Tests are a part of life. Throughout the years of education, tests will determine what a child does next. For anyone who enters a professional career, tests will decide the level they reach and the particular direction they will choose. In a wider sense, we are constantly being tested, by our employers, our peers, even our families. How can parents prepare children for a lifetime of being tested?
Beat the Stress
Tests are stressful. A measure of stress is an advantage—when the adrenalin flows, our brains function faster and stamina keeps us going for longer. But too much stress can be counter-productive, if it means that we are paralyzed by fear, or if we get so little sleep that we arrive at the test completely exhausted. So parents can help their children perform better by enabling them to get the stress levels right.
It is easier said than done, but don’t make too big a deal of the tests. Emphasize that ‘yes,’ they are important and need to be worked for, but ‘no,’ this particular school test is not a matter of life and death.
When talking about tests, keep your references light and try to make the whole thing seem like fun. Play games around the table to explore questions of the sort that are to be expected. If facts need to be remembered, try to associate them with fun experiences or made up stories.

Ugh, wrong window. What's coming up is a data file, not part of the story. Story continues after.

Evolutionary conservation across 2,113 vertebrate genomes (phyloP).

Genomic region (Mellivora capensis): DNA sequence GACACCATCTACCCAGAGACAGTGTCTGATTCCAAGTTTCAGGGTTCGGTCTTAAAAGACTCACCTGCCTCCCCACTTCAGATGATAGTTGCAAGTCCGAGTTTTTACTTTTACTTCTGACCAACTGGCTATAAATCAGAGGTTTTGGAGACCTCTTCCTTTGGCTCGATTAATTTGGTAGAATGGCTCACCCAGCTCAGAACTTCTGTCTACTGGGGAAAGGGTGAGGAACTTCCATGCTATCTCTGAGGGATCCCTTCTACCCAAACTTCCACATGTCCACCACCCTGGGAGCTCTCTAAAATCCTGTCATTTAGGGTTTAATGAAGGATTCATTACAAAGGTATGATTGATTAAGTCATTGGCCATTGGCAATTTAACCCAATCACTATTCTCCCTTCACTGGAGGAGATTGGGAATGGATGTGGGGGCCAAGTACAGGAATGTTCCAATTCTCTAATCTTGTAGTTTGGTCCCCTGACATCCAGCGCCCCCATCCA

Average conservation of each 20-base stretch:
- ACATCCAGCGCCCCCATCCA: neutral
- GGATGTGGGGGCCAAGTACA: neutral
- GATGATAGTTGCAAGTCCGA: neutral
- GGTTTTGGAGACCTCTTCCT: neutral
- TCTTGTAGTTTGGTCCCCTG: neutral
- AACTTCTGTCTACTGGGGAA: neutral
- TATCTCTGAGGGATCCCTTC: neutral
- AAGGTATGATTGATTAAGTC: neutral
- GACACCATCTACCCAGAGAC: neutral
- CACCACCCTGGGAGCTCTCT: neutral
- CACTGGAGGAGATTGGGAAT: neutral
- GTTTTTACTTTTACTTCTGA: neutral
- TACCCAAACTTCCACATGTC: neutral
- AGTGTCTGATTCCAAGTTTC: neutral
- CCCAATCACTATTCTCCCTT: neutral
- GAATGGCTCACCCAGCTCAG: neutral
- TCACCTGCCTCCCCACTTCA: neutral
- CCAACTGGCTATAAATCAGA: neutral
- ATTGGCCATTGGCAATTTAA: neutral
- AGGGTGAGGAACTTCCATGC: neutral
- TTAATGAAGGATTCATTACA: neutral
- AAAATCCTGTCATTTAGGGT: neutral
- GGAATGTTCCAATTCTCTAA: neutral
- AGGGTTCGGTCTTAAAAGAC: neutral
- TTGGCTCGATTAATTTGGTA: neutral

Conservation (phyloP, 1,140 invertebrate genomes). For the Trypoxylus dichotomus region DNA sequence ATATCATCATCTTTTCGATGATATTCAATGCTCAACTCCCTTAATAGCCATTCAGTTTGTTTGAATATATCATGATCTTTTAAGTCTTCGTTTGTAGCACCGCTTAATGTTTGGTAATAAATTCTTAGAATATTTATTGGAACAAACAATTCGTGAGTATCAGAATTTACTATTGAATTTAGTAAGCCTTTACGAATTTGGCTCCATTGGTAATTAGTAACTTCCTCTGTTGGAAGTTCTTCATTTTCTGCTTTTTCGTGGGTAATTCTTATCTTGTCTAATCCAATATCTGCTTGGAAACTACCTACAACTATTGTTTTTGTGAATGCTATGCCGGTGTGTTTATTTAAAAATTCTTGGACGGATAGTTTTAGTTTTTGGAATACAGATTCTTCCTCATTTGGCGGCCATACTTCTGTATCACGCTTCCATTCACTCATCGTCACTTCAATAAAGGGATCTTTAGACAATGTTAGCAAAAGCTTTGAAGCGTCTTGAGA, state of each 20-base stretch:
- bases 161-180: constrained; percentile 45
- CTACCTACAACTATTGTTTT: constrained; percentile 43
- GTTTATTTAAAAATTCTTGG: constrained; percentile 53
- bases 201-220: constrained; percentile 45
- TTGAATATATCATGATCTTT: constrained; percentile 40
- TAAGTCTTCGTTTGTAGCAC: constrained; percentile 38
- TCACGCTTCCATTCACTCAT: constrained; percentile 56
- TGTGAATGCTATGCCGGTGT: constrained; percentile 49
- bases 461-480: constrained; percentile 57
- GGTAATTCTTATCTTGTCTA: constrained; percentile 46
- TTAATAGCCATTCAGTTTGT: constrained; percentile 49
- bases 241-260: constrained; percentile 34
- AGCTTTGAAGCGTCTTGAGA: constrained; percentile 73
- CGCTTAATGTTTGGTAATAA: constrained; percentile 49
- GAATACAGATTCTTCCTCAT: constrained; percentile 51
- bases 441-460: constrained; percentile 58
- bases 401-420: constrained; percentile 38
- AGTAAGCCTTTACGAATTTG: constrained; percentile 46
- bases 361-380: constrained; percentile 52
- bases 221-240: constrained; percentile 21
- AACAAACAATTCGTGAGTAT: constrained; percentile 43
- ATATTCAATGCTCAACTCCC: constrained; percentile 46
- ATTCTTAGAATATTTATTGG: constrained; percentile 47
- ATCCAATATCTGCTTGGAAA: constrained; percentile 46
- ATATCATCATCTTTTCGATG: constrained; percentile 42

To mentally prepare for tests, nothing beats practice. Keep practice sessions brief and be prepared to cut them short. If you live in one of the states that use the PARCC test, practice papers are available which can get your children into the right frame of mind to sit the real tests. Knowing what to expect is a huge advantage.
As you work with your child, you should be able to spot the areas that are found to be particularly difficult. You may also get advice from teachers about this. Take a step back and build confidence by repeating what is easy before building up again to the tricky bits. Take any opportunity to repeat the basics of taking tests, like ‘Read the instructions first.’
Mind or Body
Don’t neglect the physical aspects of being on good form. Mark the date in your diary and avoid anything which is going to interfere with routine in the days leading up to it. See that your child gets a succession of good nights’ sleep, not just the one immediately before the test.
Have a good breakfast prepared—something that will go on providing energy throughout the day—not just sugary cereal, but balanced protein, fats and carbs.
On the day of the test, send your children off with the assurance that they have done everything they can and you know they will do their best, which is all that matters. Afterwards, ask about the test and re-assure them that, whatever the result, you are proud of them and looking forward to whatever the next stage will be.
Bernie Starns is a teacher who has worked mostly with kids ages 11-13. Keen to help the kids achieve more, and to have parents help their kids too, he writes education based articles.
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